Three alternatives to the current plan for nuclear-force modernisation would fulfil the principal function of the force: to deter a range of plausible threats from nuclear-armed rivals against the US and its allies.

The principal function of the US nuclear force is to deter a range of plausible threats from nuclear-armed rivals against the US and its allies. This objective is met by keeping high-value targets of potential nuclear adversaries constantly at risk, and by holding nuclear forces that are rapidly employable in a crisis, and able to survive an initial attack and then respond with devastating effect. Nuclear forces must also provide the US president with diverse options for responding to the threat or use of nuclear weapons. These options range from discriminate attacks on the military targets of the enemy that limit collateral damage, to massive attacks on urban areas and economic infrastructure. The US nuclear triad has maintained these attributes for decades. Each leg of the triad can independently deliver hundreds of nuclear weapons with a variety of explosive yields against protected or ‘hardened’ military targets as well as population centres and economic infrastructure.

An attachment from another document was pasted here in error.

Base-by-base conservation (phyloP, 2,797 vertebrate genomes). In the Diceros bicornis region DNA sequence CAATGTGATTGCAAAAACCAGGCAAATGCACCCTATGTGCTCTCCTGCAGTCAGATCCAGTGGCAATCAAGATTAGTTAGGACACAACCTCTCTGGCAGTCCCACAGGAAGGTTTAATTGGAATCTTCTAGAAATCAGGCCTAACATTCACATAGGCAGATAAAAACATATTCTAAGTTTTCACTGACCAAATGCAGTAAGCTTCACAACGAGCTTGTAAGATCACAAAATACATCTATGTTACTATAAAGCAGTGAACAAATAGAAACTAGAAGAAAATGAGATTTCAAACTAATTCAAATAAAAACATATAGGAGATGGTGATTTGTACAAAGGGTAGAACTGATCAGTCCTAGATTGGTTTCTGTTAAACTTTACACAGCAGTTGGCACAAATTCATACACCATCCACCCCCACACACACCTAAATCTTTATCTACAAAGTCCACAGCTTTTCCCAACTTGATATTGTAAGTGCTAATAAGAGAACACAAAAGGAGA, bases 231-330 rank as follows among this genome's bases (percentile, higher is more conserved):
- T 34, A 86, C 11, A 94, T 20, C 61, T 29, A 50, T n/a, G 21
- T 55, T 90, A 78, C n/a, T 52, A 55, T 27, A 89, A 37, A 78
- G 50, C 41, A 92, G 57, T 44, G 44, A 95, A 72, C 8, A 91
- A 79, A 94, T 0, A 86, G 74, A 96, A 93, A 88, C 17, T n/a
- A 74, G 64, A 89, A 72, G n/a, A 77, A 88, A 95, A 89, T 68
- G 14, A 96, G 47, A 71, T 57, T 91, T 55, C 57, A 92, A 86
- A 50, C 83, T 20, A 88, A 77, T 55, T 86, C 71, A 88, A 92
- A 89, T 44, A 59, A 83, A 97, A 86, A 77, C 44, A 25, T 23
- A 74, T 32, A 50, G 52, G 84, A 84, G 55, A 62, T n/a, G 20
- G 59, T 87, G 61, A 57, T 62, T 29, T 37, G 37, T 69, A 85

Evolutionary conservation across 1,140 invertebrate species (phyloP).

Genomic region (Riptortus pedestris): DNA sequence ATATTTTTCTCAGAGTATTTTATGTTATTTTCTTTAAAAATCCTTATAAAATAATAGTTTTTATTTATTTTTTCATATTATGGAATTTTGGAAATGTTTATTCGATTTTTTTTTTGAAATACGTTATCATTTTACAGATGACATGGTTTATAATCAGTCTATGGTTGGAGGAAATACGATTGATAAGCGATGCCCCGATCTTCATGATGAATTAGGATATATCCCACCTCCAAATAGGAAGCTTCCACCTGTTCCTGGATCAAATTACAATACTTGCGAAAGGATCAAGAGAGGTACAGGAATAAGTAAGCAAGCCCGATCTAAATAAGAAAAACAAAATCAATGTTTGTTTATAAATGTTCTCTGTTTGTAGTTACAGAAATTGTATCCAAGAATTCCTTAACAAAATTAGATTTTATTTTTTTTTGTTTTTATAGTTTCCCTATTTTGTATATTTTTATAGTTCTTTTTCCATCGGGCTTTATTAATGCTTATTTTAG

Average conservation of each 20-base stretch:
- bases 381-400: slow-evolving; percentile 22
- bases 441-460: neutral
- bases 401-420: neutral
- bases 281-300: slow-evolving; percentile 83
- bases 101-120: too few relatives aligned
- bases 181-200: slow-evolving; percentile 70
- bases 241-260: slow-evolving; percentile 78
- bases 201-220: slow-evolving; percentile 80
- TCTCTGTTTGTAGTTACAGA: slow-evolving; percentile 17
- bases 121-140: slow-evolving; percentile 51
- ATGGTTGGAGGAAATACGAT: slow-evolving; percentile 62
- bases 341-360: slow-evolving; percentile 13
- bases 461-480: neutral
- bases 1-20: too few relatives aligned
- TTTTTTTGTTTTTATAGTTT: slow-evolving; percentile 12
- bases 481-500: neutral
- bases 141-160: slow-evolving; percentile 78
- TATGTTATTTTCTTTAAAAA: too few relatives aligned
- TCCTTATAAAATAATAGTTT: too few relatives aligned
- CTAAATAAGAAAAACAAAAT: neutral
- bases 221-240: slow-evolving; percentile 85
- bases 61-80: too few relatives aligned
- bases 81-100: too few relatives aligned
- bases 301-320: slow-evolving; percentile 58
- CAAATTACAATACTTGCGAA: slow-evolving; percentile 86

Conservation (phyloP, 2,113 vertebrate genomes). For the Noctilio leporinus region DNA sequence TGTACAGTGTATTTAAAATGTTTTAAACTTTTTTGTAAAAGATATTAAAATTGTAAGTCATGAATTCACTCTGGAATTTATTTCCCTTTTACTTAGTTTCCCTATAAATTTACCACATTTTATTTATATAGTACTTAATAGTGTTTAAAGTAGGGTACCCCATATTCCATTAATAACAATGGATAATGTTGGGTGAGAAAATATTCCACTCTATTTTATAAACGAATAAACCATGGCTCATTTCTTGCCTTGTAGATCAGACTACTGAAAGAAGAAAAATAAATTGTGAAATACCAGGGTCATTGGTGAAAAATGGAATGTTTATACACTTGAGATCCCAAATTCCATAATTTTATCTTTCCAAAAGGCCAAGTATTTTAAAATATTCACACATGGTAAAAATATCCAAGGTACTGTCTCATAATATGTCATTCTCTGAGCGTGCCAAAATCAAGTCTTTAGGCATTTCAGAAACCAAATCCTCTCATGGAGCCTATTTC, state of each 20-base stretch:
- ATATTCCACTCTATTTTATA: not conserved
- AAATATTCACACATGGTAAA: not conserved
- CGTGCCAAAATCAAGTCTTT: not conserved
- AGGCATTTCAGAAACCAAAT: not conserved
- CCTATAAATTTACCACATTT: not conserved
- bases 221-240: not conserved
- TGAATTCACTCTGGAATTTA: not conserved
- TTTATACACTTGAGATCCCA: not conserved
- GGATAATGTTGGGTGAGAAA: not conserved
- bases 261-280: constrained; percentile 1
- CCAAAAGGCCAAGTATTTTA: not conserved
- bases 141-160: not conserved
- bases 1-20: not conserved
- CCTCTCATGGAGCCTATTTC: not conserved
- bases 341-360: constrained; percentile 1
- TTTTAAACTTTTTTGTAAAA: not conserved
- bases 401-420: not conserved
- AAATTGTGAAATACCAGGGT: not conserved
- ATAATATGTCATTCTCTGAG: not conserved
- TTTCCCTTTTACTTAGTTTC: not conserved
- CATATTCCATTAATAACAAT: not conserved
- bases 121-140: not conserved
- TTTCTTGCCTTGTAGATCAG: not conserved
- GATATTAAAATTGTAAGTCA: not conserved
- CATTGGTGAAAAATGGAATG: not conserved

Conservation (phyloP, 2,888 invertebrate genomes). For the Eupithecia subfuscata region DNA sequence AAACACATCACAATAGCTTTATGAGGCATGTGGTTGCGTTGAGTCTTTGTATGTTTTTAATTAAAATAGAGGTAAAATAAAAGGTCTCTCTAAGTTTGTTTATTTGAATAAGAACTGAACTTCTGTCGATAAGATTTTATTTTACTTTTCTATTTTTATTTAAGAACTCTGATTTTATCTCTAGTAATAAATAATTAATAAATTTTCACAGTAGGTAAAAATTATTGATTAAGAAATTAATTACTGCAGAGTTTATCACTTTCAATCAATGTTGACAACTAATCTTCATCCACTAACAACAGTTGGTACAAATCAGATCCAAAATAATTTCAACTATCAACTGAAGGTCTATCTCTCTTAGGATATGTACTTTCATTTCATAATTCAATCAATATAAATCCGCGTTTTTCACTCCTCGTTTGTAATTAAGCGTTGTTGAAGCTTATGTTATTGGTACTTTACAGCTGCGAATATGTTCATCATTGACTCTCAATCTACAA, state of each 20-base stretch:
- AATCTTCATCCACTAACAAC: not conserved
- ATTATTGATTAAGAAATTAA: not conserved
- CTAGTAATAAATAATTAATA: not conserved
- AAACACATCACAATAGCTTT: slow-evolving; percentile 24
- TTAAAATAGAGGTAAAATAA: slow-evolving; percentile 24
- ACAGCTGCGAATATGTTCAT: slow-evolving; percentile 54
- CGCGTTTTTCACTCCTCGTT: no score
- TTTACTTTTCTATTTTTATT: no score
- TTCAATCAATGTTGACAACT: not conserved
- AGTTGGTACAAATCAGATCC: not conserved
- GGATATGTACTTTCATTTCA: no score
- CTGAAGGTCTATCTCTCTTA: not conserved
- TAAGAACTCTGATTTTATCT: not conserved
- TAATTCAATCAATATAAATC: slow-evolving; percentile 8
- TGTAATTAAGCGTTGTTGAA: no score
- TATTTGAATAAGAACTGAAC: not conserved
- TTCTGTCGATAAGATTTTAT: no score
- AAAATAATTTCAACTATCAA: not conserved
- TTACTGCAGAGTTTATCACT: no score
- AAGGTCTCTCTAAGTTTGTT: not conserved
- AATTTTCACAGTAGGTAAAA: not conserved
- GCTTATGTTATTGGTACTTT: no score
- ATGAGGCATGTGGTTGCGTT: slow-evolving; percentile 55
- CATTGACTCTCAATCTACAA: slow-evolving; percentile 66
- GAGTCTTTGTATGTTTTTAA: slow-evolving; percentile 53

US nuclear forces are not intended to threaten states that do not possess nuclear weapons, are party to the 1968 NPT and comply with their nuclear non-proliferation obligations. However, the 2010 NPR stated that the US ‘is not prepared at the present time to adopt a universal policy that deterring nuclear attack is the sole purpose of nuclear weapons, but will work to establish conditions under which such a policy could be safely adopted’. The language in the 2010 NPR was qualified in this manner because the US retains the right to use its nuclear weapons not simply for deterring nuclear attacks but also for possible pre-emptive nuclear attacks against potential adversaries. Two situations illustrate this possibility. Firstly, if the US concluded that an adversary was about to launch a nuclear attack on its territory or that of an ally, it could strike first with nuclear weapons in order to prevent that attack or limit the damage. Secondly, if US decision-makers determined that a nation possessing biological or chemical weapons was about to use them, a US pre-emptive nuclear strike could likewise be initiated.

Dr James E. Doyle formerly a specialist in the Nuclear Nonproliferation Division at Los Alamos National Laboratory, focuses on strategic planning and policy development in the field of nuclear weapons.

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